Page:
Flexibility, adapability and Fiorina

It's a message Carly Fiorina, chairman and chief executive officer of Hewlett-Packard (HP), has been repeating in recent keynote speeches: The IT market has changed not because of the current economic downturn, but because of changes in customers' requirements. Customers want "to get a better return on their IT investments; the focus on value is permanent," she told a packed auditorium of German IT executives at the Strategic IT Management conference Tuesday.

The IT industry "will never go back to the growth rates of the '90s," Fiorina said in her keynote at the ninth annual IT conference hosted by Euroforum in cooperation with the Wall Street Journal. The industry, she said, will grow 1 percent to 2 percent of Gross Domestic Product (GDP), not the 4 percent to 5 percent of GDP it had during the Internet zenith.

HP, as both a supplier and user of IT products, is affected by lower IT budgets and "a greater focus on the value proposition," Fiorina said. On the one hand, the company needs to sell products. On the other, "like any CIO (chief information officer), I'm saying I want less money spent and more return on technology," she said.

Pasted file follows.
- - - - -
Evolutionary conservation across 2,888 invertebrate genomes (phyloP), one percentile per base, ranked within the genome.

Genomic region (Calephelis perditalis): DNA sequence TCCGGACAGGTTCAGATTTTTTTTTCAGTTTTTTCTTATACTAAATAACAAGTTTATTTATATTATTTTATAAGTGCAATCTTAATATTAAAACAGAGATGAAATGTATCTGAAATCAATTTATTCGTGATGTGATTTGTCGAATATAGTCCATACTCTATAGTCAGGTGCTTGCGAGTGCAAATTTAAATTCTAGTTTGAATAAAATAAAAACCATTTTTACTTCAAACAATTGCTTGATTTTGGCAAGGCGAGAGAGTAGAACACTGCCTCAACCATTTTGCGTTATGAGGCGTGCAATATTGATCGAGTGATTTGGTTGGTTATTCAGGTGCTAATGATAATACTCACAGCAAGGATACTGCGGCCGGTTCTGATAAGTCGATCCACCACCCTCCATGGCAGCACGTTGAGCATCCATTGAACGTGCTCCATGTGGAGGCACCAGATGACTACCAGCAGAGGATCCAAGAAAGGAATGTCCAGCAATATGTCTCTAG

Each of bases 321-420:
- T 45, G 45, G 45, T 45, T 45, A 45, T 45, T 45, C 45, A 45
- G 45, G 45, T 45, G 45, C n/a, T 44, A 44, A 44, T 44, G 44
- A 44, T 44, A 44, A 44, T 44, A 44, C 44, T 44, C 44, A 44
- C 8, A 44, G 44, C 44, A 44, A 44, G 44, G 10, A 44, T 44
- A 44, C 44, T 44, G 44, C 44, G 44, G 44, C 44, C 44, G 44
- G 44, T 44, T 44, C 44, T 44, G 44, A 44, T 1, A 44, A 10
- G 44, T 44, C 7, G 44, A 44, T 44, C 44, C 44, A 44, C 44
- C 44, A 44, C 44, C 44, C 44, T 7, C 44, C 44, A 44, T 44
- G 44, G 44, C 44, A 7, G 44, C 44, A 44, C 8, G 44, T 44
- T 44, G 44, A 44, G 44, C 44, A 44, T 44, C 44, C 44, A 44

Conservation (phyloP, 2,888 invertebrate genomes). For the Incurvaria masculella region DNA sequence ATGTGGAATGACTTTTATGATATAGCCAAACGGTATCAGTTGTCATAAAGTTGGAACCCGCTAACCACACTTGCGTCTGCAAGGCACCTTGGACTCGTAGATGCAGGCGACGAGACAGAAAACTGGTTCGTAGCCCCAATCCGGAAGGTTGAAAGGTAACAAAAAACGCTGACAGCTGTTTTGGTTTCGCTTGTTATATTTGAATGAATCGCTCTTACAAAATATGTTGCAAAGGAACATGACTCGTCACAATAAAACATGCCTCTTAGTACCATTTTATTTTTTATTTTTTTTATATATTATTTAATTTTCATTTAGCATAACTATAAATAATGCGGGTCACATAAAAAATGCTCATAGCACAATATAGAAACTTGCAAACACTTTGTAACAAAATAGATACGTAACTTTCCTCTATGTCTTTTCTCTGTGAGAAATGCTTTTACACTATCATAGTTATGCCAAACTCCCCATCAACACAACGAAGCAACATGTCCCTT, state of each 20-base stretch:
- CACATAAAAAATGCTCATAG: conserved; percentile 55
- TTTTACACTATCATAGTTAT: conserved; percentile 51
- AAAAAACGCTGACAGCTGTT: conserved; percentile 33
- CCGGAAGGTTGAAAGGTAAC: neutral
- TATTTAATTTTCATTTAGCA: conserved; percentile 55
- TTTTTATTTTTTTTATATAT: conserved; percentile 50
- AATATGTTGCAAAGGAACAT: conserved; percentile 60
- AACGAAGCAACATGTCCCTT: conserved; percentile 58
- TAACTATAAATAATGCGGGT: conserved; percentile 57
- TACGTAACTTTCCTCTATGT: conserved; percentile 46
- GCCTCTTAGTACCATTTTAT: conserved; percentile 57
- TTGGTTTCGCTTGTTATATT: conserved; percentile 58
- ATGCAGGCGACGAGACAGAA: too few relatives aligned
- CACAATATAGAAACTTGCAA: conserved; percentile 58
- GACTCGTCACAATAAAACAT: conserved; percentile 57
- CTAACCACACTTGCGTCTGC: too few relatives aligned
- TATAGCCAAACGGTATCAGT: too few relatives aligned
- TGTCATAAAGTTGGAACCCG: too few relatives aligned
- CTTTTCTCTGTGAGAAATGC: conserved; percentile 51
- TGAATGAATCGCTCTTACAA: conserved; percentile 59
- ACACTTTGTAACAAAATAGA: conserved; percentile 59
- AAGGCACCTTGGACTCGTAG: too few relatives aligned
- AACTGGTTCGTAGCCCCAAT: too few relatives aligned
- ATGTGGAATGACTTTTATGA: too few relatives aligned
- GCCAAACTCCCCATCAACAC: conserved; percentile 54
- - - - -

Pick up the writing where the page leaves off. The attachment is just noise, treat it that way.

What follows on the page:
Return on technology is a play on the phrase "return on investment," which is on the minds of many IT buyers today.

Driving home a now familiar message, Fiorina said customers are no longer interested in the "fastest box, killer app or the next big technology," but rather on leveraging what they have to achieve progress. Customers, she said, can't throw out everything they've invested in, but need instead to increase the "adaptability" of their IT infrastructures.

"You can't keep building new islands of technology," Fiorina said. "You need to be able to add new applications, new processes." In this context, adaptability and flexibility are essential, she said.

"Open standards-based modular building blocks are the surest way to lower costs. Openness and modularity give you the flexibility and freedom of choice" she saidMore so than in the past, CIOs need to manage change, lower the cost of ownership and improve interoperability and security, Fiorina said. Understanding applications isn't enough, she said. Customers need to focus on processes and how those are integrated"I've heard Fiorina's message before and I accept many of her points," said Gerald Mohs, director of system and application management at E-Plus Mobilfunk GmbH & Co. KG in Düsseldorf, Germany. "But at the end of the day, she's telling us to buy more, not less: that's her business."

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